Off-duty Chicago cop found dead from apparently self-inflicted gunshot wound in Norwood Park

The unidentified 58-year-old female officer was found Thursday morning in the 5800 block of North Northwest Highway.

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A Chicago police badge hangs in front of the City of Chicago Public Safety Headquarters on December 1, 2015 in Chicago, Illinois. Following public outcry over the way police handled the shooting death of Laquan McDonald by Officer Jason Van Dyke, Mayor Rahm Emanuel today announced he had fired Chicago Police Superintendant Garry McCarthy. McCarthy, Emanuel and Cook County States Attorney Anita Alvarez have been accused of trying to cover up the shooting. (Photo by Scott Olson/Getty Images)

The Chicago Police Department has sought ways to address the mental health crisis affecting officers who are often overworked and exposed to trauma.


An off-duty Chicago police officer was found dead Thursday morning after suffering an apparently self-inflicted gunshot wound in Norwood Park, marking the latest suicide this year in a department grappling with a mental health crisis.

The officer, a 58-year-old woman, was discovered about 9:20 a.m. in the 5800 block of North Northwest Highway, according to an alert from the city’s Office of Emergency Management and Communications.

She had apparently shot herself and was pronounced dead on the scene, according to the alert.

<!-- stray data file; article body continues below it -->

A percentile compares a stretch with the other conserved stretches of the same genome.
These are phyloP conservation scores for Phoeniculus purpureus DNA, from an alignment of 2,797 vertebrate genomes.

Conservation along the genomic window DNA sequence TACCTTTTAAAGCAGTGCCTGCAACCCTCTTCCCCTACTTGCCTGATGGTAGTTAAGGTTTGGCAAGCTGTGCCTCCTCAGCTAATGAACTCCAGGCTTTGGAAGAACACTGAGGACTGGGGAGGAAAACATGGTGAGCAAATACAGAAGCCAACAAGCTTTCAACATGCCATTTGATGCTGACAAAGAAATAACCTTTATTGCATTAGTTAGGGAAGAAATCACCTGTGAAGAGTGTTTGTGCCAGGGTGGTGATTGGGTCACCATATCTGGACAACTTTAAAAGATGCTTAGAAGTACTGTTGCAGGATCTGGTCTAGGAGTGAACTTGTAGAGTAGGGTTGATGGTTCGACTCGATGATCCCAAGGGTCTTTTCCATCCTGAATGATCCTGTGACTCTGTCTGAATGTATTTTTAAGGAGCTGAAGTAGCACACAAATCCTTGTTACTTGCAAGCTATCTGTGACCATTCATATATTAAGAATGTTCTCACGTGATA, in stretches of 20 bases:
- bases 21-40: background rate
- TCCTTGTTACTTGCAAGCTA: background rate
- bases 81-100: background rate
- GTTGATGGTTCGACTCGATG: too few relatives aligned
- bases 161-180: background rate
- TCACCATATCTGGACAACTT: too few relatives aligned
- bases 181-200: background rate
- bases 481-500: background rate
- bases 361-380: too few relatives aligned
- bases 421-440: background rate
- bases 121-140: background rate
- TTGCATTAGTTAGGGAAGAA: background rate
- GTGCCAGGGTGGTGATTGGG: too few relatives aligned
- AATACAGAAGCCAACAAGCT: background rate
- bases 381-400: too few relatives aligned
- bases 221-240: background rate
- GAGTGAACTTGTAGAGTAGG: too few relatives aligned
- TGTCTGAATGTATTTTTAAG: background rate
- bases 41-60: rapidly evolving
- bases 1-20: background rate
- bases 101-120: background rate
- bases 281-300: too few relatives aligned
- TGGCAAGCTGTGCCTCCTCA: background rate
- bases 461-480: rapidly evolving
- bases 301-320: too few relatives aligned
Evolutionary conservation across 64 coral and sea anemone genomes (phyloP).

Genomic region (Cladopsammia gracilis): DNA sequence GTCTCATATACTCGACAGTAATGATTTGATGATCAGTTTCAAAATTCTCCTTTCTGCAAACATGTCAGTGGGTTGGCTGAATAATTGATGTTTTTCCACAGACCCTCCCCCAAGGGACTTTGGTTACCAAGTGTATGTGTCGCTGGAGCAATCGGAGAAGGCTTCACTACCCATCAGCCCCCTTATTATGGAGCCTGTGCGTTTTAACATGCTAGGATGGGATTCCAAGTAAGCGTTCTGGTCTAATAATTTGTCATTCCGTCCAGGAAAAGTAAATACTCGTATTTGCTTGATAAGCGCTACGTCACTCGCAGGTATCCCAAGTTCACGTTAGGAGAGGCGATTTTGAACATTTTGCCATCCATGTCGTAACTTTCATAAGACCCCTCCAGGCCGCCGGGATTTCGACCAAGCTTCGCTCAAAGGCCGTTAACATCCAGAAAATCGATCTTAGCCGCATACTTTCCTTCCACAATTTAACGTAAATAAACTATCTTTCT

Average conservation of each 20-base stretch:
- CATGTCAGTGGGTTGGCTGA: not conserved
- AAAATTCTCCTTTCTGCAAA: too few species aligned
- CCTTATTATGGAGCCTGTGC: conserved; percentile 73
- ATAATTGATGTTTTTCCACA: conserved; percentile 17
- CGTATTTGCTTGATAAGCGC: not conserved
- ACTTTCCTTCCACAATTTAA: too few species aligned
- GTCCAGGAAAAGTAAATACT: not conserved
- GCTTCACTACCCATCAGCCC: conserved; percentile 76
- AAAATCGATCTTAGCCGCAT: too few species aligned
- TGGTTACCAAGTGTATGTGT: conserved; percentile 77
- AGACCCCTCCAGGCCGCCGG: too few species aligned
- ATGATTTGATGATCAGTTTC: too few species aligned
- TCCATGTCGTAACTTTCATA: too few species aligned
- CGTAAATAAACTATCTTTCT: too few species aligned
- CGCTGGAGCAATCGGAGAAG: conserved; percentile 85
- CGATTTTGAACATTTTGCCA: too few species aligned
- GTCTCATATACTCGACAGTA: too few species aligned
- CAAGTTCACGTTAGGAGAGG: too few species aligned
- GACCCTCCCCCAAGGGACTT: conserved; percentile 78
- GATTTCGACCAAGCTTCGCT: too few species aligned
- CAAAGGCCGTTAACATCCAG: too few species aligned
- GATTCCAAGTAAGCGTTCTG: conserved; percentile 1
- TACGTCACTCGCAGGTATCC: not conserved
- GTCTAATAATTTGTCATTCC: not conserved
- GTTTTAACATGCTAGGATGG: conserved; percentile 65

Police representatives didn’t immediately respond to requests for comment. A law enforcement source said she had been inactive for more than a decade but remained on the police force.

The police department, the Fraternal Order of Police and members of the City Council have all sought ways to address to address mental health issues affecting officers who are often overworked and exposed to trauma.

More than a dozen such deaths have been reported in the police department since 2018, at least six this year.

After a cluster of suicides in the summer, the department’s former mental health adviser decried the practice of routinely canceling officers’ days off as “inhumane” and called for a sweeping plan to address psychological issues within the ranks.

“They really see these horrific, triggering events all the time that they’ve compounded,” Alexa James, chief executive of the National Alliance on Mental Illness Chicago, told the Sun-Times in July. “And when you’ve compounded levels of trauma, and with no opportunity to kind of debrief unless you’re forced to, it can become increasingly likely that you develop stress disorders, depression [and] anxiety.”

Police Supt. David Brown announced changes in late August aimed at giving officers more time off. The policy shift came just a day after Inspector General Deborah Witzburg issued a scathing report showing the department scheduled nearly 1,200 officers to work at least 11 straight days earlier this year.

Within days of Brown’s announcement, an active officer and a recently retired cop both died by suicide.

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